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AbandonAttic

AbandonAttic | Books On Books | Scoop.it
Robert Bolick's insight:

Susan Hoerth's site focuses on "The Wizard of Oz" and "Alice in Wonderland."

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Books On Books
Bookmarking the book's evolution
Curated by Robert Bolick
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Bookmark: Self-publishing has always been hands on.

Bookmark: Self-publishing has always been hands on. | Books On Books | Scoop.it
On Friday 20 June, Dr. Marie-Claude Felton stood in front of a type case, composing stick in hand. She was selecting metal type to complete a line that read ‘Oxford, Printed at the Bodleian Printin...
Robert Bolick's insight:

"Master of Her Own Work: RBC Fellow Marie-Claude Felton at the Bodleian Printing Press" from The Conveyor

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Bookmarking Book Art - Xu Bing

Bookmarking Book Art - Xu Bing | Books On Books | Scoop.it
Walk into its space. You are not supposed to be able to read Xu Bing's "Book from the Sky." I thought it was the most amazing thing, like Torah from heaven, transforming the place of the installati...
Robert Bolick's insight:
"Not really a book or a communication, “Book from the Sky” is just an idea, suggesting something infinite, the idea of a book, the idea of communication, pure writing, non-intentional." Zachary Braiterman. According to the MOMA site, Bing's bookwork installation is not on permanent display, so great thanks to Braiterman for these photos and his comments. In the UK, the installation bookworks of Jukhee Kwon are similarly only briefly accessible and "other" in their impact. Fortunately they are similarly captured by Jaquinta here: http://www.culture24.org.uk/art/sculpture-and-installation/art461203.
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Bookmark - What Causes the Smell of New & Old Books?

Bookmark - What Causes the Smell of New & Old Books? | Books On Books | Scoop.it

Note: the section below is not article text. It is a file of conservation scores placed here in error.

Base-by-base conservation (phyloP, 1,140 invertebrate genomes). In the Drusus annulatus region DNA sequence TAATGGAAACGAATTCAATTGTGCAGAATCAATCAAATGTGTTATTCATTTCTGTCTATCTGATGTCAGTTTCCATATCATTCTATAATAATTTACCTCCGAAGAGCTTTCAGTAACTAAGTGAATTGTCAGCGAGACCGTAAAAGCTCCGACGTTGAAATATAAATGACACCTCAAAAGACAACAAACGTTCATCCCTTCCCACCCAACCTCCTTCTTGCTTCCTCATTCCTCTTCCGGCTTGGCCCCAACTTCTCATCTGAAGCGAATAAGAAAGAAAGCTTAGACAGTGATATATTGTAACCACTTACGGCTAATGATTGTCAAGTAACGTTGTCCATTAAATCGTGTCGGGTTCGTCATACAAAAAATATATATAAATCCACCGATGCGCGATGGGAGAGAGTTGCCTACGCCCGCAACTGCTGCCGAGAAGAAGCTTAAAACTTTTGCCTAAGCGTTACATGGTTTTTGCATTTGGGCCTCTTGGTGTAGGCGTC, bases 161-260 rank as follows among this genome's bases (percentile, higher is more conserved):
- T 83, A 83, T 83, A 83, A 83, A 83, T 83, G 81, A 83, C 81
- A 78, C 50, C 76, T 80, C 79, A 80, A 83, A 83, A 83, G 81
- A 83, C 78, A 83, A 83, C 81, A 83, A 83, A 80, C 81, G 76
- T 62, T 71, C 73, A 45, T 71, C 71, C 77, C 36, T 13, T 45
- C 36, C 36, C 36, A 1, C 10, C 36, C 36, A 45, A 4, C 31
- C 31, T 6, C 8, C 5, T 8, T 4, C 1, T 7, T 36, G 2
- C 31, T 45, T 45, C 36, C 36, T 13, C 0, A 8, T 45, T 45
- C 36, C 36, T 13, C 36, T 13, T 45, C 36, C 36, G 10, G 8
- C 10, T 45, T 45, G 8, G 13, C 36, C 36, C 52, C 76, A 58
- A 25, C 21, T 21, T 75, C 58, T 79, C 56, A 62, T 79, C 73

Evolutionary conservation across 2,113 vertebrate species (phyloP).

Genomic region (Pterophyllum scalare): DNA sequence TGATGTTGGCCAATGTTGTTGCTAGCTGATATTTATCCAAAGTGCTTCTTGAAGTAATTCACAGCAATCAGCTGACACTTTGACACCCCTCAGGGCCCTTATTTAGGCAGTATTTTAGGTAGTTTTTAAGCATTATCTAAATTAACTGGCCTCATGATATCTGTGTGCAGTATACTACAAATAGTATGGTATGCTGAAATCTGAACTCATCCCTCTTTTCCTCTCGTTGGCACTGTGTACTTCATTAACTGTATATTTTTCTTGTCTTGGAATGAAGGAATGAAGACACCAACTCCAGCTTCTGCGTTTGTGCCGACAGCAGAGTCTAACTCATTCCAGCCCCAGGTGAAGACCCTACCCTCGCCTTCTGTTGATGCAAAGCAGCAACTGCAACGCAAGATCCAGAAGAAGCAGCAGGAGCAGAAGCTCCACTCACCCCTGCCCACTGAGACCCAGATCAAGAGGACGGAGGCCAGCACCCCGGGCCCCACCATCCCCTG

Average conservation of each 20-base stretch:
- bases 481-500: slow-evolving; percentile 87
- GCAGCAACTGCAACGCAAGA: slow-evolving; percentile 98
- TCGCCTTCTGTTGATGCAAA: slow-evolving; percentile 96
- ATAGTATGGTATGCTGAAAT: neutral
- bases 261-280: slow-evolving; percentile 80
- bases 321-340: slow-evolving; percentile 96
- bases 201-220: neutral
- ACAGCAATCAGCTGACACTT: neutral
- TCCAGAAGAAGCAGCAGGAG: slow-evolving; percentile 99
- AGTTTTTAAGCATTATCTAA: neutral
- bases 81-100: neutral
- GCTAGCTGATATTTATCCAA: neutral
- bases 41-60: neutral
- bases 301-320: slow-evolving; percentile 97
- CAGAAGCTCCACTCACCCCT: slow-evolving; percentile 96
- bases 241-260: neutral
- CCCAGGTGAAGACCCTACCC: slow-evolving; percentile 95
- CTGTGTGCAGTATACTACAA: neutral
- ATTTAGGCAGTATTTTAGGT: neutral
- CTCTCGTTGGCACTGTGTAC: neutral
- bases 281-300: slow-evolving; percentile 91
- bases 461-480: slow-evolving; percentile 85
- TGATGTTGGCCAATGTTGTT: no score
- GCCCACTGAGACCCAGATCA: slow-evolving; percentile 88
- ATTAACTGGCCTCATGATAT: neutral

Everyone's familiar with the smell of old books, the weirdly intoxicating scent that haunts libraries and second-hand book stores. Similarly, who doesn't enjoy riffling through the pages of a newly...
Robert Bolick's insight:
But what is the smell of reading?
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Bookmarking Book Art - Francisca Prieto

Bookmarking Book Art - Francisca Prieto | Books On Books | Scoop.it

Upcoming solo exhibition by Francisca Prieto

Robert Bolick's insight:

Commentary on Prieto's solo exhibition "Underlined" at JaggedArt in London.

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Bookmarking Book Art - Ingrid Ruthig

Bookmarking Book Art - Ingrid Ruthig | Books On Books | Scoop.it
Ingrid Ruthig is a protean artist, a poet, fiction writer, editor, recovering architect (now dealing in architexts), hybrid artist, text artist (dealing in dbooks and recodings and TexTiles, i.e. p...
Robert Bolick's insight:

Nance van Winckel's interview with Ingrid Ruthig.

 

You might also enjoy the artist's site.  Here's the opening of her artist's statement:

 

"Whether I have worn the hat of architect, writer, editor, or visual artist, the work has always come down to communication through language and image, connection through story and idea.  What fascinates me most, as both writer and artist, is how we continue to try to build or restore a narrative about the world and ourselves in it, despite our not knowing the beginning or the end of the story. We don’t know what the whole was, is, or might be, though we generate so many of the pieces themselves. Most telling, I think, is what we make of those pieces, those fragments of the tale, and how we rearrange the truth to satisfy curiosity and to ward off uncertainty. In my work, I explore the ways we imagine ourselves in the incomplete story with an unknowable end." http://ingridruthig.com/image/

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Bookmark - Functional Requirements for Bibliographic Records

Bookmark - Functional Requirements for Bibliographic Records | Books On Books | Scoop.it
Robert Bolick's insight:

If you think that the question "What is a book?" is a waste of time, here is a good place to start reconsidering that.  Before diving back into the 90s to read up on the study conducted by the International Federation of Library Associations or firming up your grasp of the entity-relationship model, let Karen Coyle introduce you to the "bibliographic universe".  You might move on from there to Barbara Tillett's piece from the Library of Congress (http://www.loc.gov/cds/downloads/FRBR.PDF).